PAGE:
Reviewing "The Magnificent Seven" is weird since I'm going from something unbelievable like the finale last week to this episode, easily one of the worst of the season.  Last week I marveled at the awesomeness of the Kripster for his flawless script in "No Rest For The Wicked", and now I get to ask what the hell he was thinking for this season three premiere.   I forgave him for this misstep a while ago though since nobody is perfect but still, it pains me to be so harsh. I suppose there are pitfalls to being a critic. Forgive me Master Kripke.
Before I go on, I want to send a huge thank you to everyone that sent a "Damn You Kripke!" in honor of last week's still jaw dropping finale (Dean!). The response was far greater than I expected, and it just goes to show how great this fandom is. I love you guys!
Now, the review. This was the first time I got to watch this episode in HD. When it originally aired back in October, I was still plowing through the season one DVD's trying to catch up. I ended up buying this episode off iTunes when I was finally ready to watch it in late November. I watched this almost immediately after seeing the phenomenal two part finale of "All Hell Breaks Loose", so expectations were high. Bring on the demon war! Sam's alive, Dean has a year to live, they're ready to fight!
The ideas for this episode I'm sure looked really great on paper. So I wonder what actually happened on the screen. I speculate the word "budget" came into it. I start by throwing in huge praise this season's starting montage, appropriately set to "Hells Bells". Who doesn't have Back In Black in their collection? I remember when that album came out, the scores of junior high students wearing black t-shirts singing "You Shook Me All Night Along" with the AC/DC logo stenciled on their trapper keepers. Kripke is younger than I am, so he likely missed out on that sign of the apocalypse and found the album in a relative's collection.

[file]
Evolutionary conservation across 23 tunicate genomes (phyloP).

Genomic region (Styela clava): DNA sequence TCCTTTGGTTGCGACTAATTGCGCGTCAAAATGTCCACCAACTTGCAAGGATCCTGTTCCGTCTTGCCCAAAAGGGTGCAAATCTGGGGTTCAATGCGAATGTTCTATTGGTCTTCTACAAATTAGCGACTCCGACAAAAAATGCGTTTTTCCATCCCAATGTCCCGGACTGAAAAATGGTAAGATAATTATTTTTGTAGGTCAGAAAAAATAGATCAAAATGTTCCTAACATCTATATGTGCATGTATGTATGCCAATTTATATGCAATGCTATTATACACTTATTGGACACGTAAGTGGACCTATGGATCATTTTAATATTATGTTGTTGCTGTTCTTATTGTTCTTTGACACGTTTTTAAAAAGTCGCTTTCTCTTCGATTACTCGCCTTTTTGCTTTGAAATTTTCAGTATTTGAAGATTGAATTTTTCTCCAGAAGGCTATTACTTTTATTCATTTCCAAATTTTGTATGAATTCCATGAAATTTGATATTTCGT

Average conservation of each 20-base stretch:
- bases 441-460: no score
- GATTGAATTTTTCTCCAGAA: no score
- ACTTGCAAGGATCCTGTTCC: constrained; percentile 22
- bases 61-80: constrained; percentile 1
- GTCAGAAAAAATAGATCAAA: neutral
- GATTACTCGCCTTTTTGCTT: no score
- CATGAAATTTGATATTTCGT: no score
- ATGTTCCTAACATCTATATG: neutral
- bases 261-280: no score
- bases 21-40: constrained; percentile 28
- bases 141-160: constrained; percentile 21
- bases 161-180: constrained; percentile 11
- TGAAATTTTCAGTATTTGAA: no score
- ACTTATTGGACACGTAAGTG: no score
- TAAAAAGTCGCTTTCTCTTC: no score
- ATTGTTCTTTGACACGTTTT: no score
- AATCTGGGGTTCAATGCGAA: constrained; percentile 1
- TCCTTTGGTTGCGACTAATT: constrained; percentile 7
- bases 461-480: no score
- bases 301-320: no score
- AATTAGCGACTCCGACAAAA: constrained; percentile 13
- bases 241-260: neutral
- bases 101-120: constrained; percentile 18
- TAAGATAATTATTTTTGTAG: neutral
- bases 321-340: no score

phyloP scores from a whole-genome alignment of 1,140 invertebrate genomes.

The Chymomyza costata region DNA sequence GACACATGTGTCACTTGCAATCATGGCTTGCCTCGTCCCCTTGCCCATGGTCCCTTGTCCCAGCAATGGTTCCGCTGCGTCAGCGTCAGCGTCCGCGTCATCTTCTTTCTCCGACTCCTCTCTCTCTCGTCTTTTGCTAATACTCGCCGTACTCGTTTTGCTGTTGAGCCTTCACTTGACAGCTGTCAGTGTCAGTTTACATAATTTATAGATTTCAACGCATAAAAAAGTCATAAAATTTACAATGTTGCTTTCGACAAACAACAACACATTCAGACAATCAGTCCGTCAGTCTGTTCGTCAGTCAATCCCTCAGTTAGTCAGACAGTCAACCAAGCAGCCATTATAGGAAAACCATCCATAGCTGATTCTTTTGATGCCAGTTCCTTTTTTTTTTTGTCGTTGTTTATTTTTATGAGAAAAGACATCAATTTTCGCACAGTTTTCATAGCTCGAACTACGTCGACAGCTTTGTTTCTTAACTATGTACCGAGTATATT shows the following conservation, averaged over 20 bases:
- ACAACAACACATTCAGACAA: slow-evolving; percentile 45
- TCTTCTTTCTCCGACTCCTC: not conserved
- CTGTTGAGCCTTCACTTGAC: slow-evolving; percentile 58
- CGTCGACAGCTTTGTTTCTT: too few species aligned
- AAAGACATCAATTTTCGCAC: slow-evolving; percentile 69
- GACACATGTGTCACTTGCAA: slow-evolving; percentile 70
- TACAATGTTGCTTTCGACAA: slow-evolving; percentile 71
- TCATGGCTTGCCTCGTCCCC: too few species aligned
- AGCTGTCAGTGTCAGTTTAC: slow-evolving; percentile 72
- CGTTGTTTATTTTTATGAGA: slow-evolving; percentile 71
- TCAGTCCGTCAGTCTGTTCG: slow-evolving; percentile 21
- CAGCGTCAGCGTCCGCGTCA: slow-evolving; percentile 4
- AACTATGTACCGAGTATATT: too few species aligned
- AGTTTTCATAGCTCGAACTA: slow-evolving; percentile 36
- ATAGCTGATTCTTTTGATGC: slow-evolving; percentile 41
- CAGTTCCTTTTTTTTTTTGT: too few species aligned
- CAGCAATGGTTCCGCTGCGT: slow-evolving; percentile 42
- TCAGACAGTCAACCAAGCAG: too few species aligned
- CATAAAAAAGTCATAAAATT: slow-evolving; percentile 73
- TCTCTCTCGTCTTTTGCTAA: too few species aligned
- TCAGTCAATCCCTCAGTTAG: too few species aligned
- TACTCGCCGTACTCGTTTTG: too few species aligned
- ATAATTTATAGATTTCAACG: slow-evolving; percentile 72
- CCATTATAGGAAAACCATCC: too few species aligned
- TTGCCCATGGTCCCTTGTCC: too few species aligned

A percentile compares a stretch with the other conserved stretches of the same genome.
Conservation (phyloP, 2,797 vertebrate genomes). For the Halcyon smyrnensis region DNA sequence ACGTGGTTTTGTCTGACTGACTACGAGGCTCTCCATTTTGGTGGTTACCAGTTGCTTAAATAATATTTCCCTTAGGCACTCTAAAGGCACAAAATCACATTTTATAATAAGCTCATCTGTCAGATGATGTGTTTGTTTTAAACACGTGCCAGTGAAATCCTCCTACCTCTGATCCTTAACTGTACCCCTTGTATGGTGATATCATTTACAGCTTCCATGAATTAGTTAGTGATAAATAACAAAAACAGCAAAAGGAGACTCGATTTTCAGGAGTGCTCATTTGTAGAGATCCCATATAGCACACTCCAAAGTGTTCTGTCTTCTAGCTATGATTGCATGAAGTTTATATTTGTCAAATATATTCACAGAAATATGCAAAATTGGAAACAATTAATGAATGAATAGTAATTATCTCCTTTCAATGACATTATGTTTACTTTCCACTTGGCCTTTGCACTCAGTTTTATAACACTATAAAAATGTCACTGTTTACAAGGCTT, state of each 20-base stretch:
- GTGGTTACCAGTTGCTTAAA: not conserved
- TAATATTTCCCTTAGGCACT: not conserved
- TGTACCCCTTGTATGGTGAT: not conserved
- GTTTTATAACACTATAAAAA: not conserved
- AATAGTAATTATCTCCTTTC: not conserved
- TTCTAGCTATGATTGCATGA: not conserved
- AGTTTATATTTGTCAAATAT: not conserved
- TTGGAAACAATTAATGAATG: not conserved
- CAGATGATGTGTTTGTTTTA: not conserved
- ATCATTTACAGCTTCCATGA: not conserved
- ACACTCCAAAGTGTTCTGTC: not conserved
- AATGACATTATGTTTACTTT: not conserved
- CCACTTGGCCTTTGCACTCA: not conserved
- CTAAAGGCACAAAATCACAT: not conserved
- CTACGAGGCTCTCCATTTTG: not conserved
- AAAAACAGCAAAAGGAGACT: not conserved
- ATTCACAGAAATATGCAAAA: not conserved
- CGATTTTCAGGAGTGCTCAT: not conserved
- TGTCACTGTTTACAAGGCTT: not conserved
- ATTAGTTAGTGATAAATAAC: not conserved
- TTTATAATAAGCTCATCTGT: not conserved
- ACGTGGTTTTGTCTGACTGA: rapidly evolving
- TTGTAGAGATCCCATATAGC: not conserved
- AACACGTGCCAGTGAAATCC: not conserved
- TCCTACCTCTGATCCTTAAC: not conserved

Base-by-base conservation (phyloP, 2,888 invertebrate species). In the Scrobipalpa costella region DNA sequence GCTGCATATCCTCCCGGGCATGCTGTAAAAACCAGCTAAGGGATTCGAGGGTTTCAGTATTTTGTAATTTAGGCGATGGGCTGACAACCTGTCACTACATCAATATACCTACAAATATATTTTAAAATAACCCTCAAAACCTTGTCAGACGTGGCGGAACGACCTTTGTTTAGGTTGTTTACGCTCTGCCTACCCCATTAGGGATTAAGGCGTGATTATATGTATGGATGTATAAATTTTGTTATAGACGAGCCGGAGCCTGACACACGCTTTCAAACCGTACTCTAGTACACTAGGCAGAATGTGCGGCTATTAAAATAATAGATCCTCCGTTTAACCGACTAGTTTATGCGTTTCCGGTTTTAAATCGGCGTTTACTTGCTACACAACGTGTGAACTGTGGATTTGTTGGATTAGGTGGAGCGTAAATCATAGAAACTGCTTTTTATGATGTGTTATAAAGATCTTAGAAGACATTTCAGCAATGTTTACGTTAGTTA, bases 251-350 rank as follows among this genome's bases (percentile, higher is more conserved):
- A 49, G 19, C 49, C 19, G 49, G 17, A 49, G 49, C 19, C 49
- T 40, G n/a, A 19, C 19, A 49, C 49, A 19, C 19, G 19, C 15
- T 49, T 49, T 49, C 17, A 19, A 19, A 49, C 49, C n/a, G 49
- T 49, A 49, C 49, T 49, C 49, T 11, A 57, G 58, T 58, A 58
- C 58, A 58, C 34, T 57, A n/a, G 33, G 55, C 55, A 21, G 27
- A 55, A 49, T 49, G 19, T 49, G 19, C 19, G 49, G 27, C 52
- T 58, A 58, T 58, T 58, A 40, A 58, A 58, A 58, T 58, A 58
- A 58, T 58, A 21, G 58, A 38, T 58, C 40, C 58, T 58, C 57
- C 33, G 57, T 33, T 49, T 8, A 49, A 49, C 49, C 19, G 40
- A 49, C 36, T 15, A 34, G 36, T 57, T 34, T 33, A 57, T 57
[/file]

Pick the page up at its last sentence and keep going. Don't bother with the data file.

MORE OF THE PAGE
Things take a turn for the worse quickly after that great opening. The sure-to-be-gut-wrenching last year of Dean's life starts with a guy taking out his garbage and spotting the big ole' demon cloud of doom. Run dude run, oh, too late, he's a demon now. Judging by his cookie cutter neighborhood and crappy car, I would say life just improved. This is the scene to kick off the season? Good thing I know the season improved drastically after this. 
After getting a cool new logo (making me wildly speculate what they have planned for season four) we see Sam in the Impala with books while Dean gets it on in this week's all too brief appearance of the tacky motel room. Season four better start with Sam getting laid to console himself. The boy needs some bad.   What did Sam think he was going to see by entering that room?  His brother was banging a chick, ergo"¦ I did like the gouging his eyes out with a knife line though.  It's apparent that Sam's feeling guilty about being stupid enough to get killed and not anticipating that his brother would make a demon deal to bring him back, so he's amusing his Dean's strange need for debauchery. Come on Sam, would it have hurt to have Dean hook you up? After all, you only live, er, twice.  
Demons are running amok, but nothing's happening. Oh, I know, why not go to Lincoln, Nebraska? That's a great place to see nothing happening (I'm from the Midwest, I'm allowed to kid). Cicadas are creepier than you think. Forget about how they sound in the woods at night in my backyard, try dealing with thousands of them on a golf course. Cicada carcasses and golf balls make a unique crunching sound, plus they get in the way of a great lie while putting.